1. Lana had expected the farmyard to be muddy and malodorous, but the earth turned out to be hard-packed, pebbly clay, and the odour of ordure was muted.
2. The door swung open on squealing hinges; then large hands hurled the bike aside and hauled her to her feet and into a tight embrace … where she was enveloped in the aura of pipe tobacco that clung to a thin, soft shirt veiling warm, hard muscles – and for one mad moment, it was the fragrance of heaven.
3. The shop exuded the same musty, dusty smell possessed by every other such establishment of her acquaintance.
4. The cloudburst swept down the street and the scent of rain wafted in … freshening the ancient atmosphere that seeped from the building.
5. “When I was courting her, I smoked cigarettes. She hated it, and she asked me to knock the fags before we wed. I didn’t think I could, but I thought I might cut back on my smoking if I used a pipe. So, I found a blend that she thought smelled like incense – and she set the date. I started using a brier, but on the day we married, and every anniversary, she gave me a meerschaum.”
6. Compared to commercial briquettes, the hand-cut turf was heavy and damp and it smoked a bit, but it did take the chill off the house – for which she was quite grateful, as the weather forecasts indicated no change in the unseasonably cool conditions.
7. But the angel shrugged off its shining robe, and lifting the bedclothes, it lay down and took him into its arms – whereupon Dillon cried himself to sleep on its scented satin bosom.
8. He was so close, she caught a whiff of his shaving soap – she thought of his old-fashioned mug and brush on the bathroom shelf at Drumcarroll – and she was struck mute by a vivid fantasy of watching him shave … his broad shoulders and bare back flexing above a towel tucked round his trim hips and tight bum –
9. “Are you sure? You see, it started a while ago – with dreaming about Mo. Sometimes we’re – going at it – and sometimes I’m kissing her – her body – and it always makes me – anyhow, this time it was so real, I even smelt perfume – so when I woke up in a mess, I -”
10. “I think I know what happened. I was there, when you were crying, and I left when you fell asleep. But the shower gel I use has a strong scent – I’ll bet if we check the pillowcases, we’ll still smell it. I wasn’t even there when it happened. Don’t worry about it.”
11. Most of these early apples had a tender consistency and marked sweetness, but when combined with fruit that was firm and tart yielded a full-bodied, chunky apple sauce with a balanced bouquet that she was proud to call her own.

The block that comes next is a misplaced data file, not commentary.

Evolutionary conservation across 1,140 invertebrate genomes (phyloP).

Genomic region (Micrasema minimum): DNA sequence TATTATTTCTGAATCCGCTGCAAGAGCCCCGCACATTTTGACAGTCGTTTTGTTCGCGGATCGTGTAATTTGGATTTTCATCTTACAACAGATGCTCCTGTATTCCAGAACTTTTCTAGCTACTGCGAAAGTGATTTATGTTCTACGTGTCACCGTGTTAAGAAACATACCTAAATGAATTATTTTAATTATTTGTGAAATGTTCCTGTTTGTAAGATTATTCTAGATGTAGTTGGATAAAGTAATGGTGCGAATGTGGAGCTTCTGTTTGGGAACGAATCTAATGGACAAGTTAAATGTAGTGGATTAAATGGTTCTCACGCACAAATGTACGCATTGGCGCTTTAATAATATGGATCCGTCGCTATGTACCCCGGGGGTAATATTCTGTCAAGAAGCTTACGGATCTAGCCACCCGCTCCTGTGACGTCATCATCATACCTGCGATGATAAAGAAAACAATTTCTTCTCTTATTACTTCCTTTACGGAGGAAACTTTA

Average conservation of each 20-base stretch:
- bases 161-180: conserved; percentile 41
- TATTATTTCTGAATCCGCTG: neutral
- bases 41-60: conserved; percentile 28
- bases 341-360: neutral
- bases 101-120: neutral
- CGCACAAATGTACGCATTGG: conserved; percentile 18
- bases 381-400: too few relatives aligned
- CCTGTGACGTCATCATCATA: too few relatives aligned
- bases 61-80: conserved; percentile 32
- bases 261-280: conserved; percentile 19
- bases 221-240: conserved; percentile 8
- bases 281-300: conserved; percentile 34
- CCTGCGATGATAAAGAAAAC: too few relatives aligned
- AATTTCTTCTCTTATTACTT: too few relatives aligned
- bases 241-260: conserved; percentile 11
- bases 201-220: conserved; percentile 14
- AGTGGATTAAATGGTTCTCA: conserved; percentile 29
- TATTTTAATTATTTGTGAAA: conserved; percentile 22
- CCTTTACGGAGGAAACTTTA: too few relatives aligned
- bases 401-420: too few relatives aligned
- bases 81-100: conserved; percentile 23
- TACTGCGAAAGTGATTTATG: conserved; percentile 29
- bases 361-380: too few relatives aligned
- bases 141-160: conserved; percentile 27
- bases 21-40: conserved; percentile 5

12. By the time that task had been completed, the air had filled with the autumnal aroma of stewing apples.
13. The sliding glass door was open between the two rooms, and the air was redolent with the aroma of food and resonant with the chatter of women who were arranging platters and bowls upon the worktops.
14. He’d just poured his second cuppa tea – for he’d been unable to stomach even a whiff of alcohol ever since that spell of queasiness on the night he thought he’d seen Mo – when the door opened, and who but Frank Halligan should saunter into the pub.
15. He inhaled deeply above the first spoonful. “It smells like Mamó’s pies!”
16. He rejoined them in a remarkably short time – his damp golden hair revealing its redness, his face freshly and fragrantly shaven, and his chiselled throat and arms generously shared by the open neck and rolled-up sleeves of a white shirt tucked into tight jeans.
17. He awoke to the scent of fresh-baked cinnamon-sultana scones – and famished again, he enjoyed more than his fair share during tea.
18. That night, he snuggled into his blankets with a fragrantly steaming mug close at hand, and tapped out a text message that he didn’t realise was rather raunchy until the moment after he sent it: “u r warming my bed 2nite!”
19. Reassured by this rationalisation, he turned the key – and then all of his good intentions evaporated, for when he opened the door, he was enveloped in the pungent aroma of –
20. The spicy scent was so strong, that the pie couldn’t have been very long out of the oven – indeed, warmth still radiated from it.
Almost two-thirds of the way through the book, and it looks like Irish Firebrands still averages a bit more than two scent-based episodes per chapter. That makes sense, because being a pantser, I didn’t write it chronologically. Again, nothing exotic in the bouquet: cow floppers, pipe tobacco, an old building, rain, burnt peat, shaving soap, shower gel, alcohol, cooked apples, fresh bread, cinnamon, herbal tea. But when I was watching my imaginary friends and listening to them talk about what happened, those were the scents that stood out in those scenes. Next time, we’ll follow our noses to the end of the book….
©2012, 2013 Christine Plouvier